The LX9 comes with this added feature. It’s great for holding your water bottle, cell phone, or accessories like the acupressure nodes, while you invert.
One more feature that is available on the LX9 only is the boarding platform. This provides a non-slip surface that is easier for getting on and off the inversion table.
Storing your inversion table
Based on my experience, storing an inversion table is not always as simple as sliding it under the bed. What I do is fold it up and lean it against the wall. I have tried to store my table under my bed, but that requires removing the backrest, lifting up one side of the bed, and then pushing the frame and backrest under the bed. No thank you. This is especially difficult if you are dealing with a back injury. My recommendation, is to store the table in the same room you are using it, and just lean it again the wall.
Inversion table tip
I recommend wearing a pair of shoes when you are inverting, this will really help to improve the experience. I have tried going barefoot, and it doesn’t work as well as with shoes.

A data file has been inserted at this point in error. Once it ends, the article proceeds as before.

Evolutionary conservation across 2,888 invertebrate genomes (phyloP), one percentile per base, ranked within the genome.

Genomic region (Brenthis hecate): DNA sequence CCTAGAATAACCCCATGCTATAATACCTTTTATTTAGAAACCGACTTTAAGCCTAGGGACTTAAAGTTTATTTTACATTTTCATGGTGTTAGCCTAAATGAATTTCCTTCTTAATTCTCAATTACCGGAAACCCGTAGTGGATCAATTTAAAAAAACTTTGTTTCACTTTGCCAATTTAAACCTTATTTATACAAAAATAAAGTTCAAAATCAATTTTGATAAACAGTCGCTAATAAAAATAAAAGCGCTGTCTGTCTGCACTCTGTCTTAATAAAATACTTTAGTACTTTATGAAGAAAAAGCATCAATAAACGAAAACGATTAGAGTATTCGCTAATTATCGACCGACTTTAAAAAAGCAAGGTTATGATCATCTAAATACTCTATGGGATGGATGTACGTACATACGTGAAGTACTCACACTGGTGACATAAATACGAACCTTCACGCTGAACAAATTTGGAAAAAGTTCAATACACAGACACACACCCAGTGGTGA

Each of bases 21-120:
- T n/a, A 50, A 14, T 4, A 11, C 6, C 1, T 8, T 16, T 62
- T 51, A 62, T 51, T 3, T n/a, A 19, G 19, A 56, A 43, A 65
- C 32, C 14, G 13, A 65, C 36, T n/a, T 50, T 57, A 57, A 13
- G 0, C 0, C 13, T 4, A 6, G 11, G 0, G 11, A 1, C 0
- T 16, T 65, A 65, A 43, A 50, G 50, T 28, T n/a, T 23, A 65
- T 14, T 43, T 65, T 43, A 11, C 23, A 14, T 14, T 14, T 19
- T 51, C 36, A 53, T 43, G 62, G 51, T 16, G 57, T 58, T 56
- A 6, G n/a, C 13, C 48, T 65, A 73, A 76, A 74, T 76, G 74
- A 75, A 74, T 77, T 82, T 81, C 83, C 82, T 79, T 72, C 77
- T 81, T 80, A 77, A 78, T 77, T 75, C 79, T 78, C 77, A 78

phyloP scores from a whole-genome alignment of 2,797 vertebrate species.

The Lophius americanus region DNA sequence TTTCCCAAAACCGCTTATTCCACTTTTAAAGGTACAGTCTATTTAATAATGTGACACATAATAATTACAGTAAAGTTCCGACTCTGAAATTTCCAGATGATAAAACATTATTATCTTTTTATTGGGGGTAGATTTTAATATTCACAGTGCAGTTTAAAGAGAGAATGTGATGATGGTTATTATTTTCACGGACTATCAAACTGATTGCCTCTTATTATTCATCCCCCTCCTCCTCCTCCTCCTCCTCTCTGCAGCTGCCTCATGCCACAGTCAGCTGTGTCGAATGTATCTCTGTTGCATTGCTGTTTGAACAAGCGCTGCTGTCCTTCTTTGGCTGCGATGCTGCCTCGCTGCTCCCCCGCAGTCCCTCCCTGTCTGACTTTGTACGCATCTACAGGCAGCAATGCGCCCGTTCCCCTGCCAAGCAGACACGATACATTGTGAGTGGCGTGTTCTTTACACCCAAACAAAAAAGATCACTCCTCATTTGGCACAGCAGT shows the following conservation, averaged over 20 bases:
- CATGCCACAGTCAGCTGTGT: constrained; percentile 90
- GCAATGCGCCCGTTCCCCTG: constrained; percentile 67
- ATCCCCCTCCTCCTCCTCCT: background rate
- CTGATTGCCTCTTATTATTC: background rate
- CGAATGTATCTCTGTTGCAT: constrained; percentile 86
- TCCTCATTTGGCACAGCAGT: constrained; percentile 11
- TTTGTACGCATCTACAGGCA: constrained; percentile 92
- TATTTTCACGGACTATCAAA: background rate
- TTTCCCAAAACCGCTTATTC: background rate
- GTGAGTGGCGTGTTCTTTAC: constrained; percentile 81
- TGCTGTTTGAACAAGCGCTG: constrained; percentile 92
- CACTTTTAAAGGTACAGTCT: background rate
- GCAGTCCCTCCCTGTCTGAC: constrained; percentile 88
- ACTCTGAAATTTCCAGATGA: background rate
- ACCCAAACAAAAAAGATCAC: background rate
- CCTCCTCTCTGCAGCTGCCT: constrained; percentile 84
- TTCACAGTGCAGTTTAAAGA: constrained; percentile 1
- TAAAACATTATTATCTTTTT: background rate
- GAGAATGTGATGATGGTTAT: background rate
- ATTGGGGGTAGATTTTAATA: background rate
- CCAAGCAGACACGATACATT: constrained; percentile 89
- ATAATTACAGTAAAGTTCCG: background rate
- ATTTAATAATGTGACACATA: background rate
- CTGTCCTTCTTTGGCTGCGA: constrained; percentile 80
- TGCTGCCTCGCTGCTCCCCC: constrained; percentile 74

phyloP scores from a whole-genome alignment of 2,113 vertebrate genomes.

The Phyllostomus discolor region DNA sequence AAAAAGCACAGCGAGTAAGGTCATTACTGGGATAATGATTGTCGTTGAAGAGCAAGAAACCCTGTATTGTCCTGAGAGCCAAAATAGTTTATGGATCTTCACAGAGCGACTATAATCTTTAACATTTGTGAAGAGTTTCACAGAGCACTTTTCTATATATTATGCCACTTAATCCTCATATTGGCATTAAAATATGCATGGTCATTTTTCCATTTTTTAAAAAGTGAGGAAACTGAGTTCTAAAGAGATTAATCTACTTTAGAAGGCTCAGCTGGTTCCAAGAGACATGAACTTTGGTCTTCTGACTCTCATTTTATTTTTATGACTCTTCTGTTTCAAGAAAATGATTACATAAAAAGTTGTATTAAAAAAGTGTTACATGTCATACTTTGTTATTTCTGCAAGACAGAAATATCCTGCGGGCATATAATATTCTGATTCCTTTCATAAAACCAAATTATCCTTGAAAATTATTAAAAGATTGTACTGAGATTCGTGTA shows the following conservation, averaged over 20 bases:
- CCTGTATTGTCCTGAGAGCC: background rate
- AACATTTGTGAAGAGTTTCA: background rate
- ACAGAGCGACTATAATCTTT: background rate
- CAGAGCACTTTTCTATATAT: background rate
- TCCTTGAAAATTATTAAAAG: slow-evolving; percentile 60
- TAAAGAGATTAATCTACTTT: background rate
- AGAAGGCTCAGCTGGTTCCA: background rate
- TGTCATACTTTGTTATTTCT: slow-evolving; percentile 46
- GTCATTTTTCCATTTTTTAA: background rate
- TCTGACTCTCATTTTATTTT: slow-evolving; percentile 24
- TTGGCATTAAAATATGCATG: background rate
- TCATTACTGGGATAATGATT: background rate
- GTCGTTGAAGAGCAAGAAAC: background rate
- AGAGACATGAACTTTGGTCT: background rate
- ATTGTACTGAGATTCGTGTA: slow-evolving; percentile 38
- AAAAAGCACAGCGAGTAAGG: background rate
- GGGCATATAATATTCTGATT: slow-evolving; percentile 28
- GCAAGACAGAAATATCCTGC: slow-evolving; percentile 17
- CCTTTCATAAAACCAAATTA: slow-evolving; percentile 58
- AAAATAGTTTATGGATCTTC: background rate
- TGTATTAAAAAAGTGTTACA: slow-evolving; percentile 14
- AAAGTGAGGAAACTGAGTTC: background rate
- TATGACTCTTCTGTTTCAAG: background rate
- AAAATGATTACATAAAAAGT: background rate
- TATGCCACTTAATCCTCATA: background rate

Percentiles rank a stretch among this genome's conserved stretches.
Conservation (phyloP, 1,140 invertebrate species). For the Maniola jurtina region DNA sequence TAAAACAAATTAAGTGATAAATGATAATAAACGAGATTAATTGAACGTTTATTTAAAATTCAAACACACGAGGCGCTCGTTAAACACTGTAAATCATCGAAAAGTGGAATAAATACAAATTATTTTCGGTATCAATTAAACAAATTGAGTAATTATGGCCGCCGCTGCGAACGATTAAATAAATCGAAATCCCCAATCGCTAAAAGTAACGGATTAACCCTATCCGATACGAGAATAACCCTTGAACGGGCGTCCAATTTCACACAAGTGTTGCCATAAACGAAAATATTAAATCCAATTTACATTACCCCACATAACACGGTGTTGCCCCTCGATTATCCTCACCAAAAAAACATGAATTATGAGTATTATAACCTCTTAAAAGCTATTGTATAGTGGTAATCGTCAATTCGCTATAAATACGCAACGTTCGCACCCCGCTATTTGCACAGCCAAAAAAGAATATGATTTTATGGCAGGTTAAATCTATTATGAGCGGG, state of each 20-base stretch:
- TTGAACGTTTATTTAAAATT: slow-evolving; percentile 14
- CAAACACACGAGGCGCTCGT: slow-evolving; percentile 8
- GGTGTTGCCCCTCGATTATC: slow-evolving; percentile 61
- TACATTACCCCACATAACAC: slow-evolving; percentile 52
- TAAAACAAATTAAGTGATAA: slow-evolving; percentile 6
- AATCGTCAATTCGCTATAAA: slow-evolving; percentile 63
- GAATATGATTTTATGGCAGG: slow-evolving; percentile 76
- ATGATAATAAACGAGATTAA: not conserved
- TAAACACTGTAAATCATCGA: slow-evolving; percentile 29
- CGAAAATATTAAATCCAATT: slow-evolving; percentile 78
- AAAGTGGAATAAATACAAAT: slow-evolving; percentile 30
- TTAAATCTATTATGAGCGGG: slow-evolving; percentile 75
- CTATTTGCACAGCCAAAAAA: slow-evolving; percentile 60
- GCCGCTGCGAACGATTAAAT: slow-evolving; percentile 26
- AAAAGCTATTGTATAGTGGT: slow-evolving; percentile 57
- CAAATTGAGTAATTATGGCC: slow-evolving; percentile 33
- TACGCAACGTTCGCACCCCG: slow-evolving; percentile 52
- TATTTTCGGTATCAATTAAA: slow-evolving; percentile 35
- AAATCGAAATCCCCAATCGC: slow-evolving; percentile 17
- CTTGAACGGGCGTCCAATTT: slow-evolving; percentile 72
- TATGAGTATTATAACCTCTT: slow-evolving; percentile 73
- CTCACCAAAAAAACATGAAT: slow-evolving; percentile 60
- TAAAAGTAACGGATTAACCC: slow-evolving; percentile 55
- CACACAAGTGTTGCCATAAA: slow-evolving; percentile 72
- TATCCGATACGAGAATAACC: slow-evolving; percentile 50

Conclusion: Teeter Fitspine X3 vs. LX9
I hope you have enjoyed this review and found some beneficial information. Of course, the choice is ultimately yours, but I think unless you really want or need the added accessories of the LX9, then the X3 is a great choice. I use this inversion table often. If you want to learn more about it, check out our full Teeter FitSpine X3 review.
The function and design of these two tables are very similar, so for the money, I think the X3 is the way to go. The reason I recommend the X3 is the flexible backrest, and the great ankle locking system with extended locking/release handle. I think this is a great value for the money. The X3 will last you for many years to come.
If you want the extras, then, by all means, go for it and buy the LX9. Like with the X3, we’ve also done a comprehensive review on the FitSpine LX9.
If you have any questions or comments, please leave them in the comments section below.
You really can’t go wrong no matter which choice you choose, Teeter inversion tables are well-built, and I love using mine.